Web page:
Purim in and out of Walled Cities


         

Purim in and out of Walled Cities

 
 
 
 

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Purim In and Out

By Avi Lazerson

Each of our Jewish holidays is characterized by something different based on location. We are accustomed to the differences between the observances of the Jews in Israel who keeps one day of the major holidays and their brethren in the Diaspora keeping two days. We also note the differences between the dates that the prayer for rain begins based on the locale of the person.

Purim also has its time/date change. People who live in a city that was surrounded by a wall since the time of Joshua, the son of Non, observe Purim on the fifteenth of Adar. Those hardy souls living in cities that during the time of Joshua were not surrounded by a wall celebrate the Purim observances on the fourteenth of Adar.

The rationale for this difference is because the Jews during the time of the Purim story had to defend themselves against their enemies. Outside of the capital city, Shushan, the Jews were able to subdue their foes and they rested on the fourteenth of Adar. However the Jews in Shushan had more enemies to contend with and so it took them an extra day to eradicate their enemies, therefore they rested from the battle on the fifteenth.

The rabbis declared that since Shushan was a walled city, those who live in walled cities should celebrate Purim on the fifteenth of Adar. Those Jews residing in an open city should observe the Purim festivities on the fourteenth. However, at the time that the Purim miracle happened, Jerusalem was destroyed and the Jews lived in the Diaspora. The rabbis decreed that in order to give special consideration to Jerusalem, the observance of Purim in a walled city would include any walled city that was in existence since the time of Joshua.

Therefore we see that even in Israel there is a difference in the date of the observance. A person who lives in a walled city, such as Jerusalem, observes Purim on the fifteenth. It is also referred to as Shushan Purim, recalling the name of the original walled city. Inhabitants of cities in Israel that were not walled during the time of Joshua, such as Tel Aviv, observe Purim on the fourteenth.

This always brings up the problem: what happens if a person from a walled city, i.e. Jerusalem, happens to be in a non-walled city like Tel Aviv on the fourteenth? Conversely, the question is asked what if the Jew from Tel Aviv happens to be in Jerusalem on the fifteenth? When do these persons observe Purim?

Whereas there is a parallel question of what happens when an Israeli goes abroad before the major festivals, how many days should he observe, one or two? Conversely, if a tourist comes from abroad to visit Israel for a major holiday, how many days does he observe, one or two?

The criteria by the major festivals are not the same as by the observance of Purim. By the major festivals, the number of days observed is determined by the intentions of the person, the location of his home and his family. The criteria for Purim observance is a bit simpler.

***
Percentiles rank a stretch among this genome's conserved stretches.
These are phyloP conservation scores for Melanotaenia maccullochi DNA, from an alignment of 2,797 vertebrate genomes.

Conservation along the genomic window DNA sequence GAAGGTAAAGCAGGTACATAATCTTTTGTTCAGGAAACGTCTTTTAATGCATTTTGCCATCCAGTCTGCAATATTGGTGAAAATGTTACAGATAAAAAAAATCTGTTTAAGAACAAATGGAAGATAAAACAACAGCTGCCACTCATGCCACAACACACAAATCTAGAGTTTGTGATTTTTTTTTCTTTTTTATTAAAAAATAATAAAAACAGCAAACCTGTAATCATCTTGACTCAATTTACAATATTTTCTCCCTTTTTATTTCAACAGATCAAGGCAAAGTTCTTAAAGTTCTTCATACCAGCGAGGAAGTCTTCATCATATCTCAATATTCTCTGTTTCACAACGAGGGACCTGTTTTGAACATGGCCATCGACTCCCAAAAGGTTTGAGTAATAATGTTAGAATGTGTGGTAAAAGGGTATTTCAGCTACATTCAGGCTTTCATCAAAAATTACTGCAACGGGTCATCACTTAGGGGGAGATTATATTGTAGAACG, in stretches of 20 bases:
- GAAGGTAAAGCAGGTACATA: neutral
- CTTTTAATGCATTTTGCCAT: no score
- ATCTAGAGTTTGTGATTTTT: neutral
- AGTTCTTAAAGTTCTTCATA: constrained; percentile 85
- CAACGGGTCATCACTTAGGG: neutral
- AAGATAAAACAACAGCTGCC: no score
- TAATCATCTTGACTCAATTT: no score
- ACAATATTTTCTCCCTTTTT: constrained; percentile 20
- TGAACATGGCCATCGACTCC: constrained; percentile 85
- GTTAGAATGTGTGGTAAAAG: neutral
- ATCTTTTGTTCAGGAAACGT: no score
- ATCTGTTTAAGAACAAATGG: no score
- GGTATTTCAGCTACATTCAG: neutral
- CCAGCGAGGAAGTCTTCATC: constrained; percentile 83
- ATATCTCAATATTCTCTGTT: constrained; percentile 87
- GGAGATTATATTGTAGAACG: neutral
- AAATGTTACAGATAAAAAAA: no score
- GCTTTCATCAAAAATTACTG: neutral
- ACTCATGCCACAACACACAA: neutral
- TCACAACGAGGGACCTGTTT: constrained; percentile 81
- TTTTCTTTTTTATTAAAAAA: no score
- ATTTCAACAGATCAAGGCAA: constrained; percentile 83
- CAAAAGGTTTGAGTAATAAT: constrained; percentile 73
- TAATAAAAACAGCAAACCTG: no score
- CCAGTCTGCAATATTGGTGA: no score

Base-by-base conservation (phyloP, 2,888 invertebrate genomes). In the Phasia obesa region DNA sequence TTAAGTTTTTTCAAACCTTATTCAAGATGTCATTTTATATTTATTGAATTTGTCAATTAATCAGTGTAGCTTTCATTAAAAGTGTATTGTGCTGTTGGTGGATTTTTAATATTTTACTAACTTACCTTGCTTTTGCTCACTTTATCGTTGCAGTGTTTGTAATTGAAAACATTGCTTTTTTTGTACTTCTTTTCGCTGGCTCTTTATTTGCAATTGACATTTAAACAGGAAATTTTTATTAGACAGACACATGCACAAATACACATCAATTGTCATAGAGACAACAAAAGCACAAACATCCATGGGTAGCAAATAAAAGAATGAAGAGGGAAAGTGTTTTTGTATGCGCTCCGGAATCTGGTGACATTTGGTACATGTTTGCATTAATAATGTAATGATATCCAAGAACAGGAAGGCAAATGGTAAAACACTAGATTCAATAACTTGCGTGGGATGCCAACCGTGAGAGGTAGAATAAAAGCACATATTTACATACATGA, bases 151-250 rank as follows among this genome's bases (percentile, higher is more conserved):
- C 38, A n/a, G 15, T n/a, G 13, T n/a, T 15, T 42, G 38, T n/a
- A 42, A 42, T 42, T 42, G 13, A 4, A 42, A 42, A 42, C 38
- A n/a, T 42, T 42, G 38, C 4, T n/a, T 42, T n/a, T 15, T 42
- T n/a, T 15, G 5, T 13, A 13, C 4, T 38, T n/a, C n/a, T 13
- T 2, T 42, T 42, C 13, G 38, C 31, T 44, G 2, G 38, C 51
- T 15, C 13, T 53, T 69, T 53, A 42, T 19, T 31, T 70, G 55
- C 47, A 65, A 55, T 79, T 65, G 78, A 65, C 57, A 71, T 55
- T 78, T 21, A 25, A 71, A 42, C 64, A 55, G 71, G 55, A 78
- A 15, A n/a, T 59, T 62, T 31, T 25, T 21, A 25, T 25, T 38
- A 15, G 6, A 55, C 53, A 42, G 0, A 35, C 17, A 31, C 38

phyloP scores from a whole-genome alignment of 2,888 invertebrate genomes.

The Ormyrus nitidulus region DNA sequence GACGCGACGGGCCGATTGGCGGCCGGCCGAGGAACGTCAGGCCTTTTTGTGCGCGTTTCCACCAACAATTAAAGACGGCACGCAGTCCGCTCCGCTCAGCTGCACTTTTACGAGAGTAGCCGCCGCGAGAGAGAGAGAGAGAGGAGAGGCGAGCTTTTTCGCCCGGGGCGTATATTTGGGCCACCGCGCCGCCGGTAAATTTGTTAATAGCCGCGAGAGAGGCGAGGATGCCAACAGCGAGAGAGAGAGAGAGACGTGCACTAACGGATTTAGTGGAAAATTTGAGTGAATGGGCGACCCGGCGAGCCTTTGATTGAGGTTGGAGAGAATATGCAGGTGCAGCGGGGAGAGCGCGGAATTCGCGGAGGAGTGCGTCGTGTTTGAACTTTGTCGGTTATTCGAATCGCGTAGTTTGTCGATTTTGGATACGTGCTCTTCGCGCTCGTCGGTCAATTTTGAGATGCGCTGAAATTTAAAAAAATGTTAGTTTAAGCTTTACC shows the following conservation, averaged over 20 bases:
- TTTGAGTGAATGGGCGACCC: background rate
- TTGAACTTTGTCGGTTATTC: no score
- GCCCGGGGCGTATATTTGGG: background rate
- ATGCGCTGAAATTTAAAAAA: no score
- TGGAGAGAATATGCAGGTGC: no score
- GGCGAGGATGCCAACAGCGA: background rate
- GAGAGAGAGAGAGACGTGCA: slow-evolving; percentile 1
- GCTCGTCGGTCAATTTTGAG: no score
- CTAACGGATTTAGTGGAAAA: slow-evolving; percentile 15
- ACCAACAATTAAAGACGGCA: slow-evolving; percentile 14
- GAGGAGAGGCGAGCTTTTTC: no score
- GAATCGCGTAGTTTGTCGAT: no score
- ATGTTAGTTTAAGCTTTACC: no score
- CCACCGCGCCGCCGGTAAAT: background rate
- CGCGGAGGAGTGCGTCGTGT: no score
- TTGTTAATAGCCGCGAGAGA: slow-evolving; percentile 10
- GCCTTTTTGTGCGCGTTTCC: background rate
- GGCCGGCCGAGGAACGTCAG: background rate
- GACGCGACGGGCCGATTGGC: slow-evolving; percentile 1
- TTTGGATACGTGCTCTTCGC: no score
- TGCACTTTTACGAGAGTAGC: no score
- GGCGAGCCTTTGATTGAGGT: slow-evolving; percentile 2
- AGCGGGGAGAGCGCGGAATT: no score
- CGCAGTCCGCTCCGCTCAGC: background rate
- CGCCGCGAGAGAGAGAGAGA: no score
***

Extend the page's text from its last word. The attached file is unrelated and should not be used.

What is important are his intentions and his location on the morning of the fourteenth. If a Jew travels from Jerusalem to Tel Aviv and on the evening of the fourteenth when the Megilah is to be read and has intentions to reach Jerusalem that evening, he does not have an obligation to hear the Megilah, since he will be in Jerusalem on his day, the fifteenth. Even if his travel plans go astray and he is not able to make it to Jerusalem before the morning of the fourteenth, since he planned to be there, he is considered a Jerusalemite. Even if he were stuck in Tel Aviv on the fifteenth, he would celebrate his Purim then.

Conversely if a Jew from Tel Aviv finds himself in Jerusalem on the evening of the fourteenth, if he has in mind that he will be in Tel Aviv before the morning, then he is obligated to hear the Megilah reading on that night. Even if his plans to be in Tel Aviv go astray and he ends up in Jerusalem the entire fourteenth, he still continues his observance. However, if on the fourteenth he fully intends to stay over in Jerusalem for Purim, then he is considered as a Jerusalemite. Even if he must leave Jerusalem on the day of the fourteenth and return to Tel Aviv, he observes his Purim there on the fifteenth.

However, someone who is not in a city, but in a non inhabited place, like a forest or a desert or a space ship, should observe Purim on the fourteenth, like the majority of the world.

Complicated?

Well remember one of the commandments of Purim is to drink wine. We recommend that you have a large glass of a good wine and re-read this article from the beginning. Certainly, any problems that you may have in understanding it will disappear.

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from the March 2004 Edition of the Jewish Magazine

 

 

 

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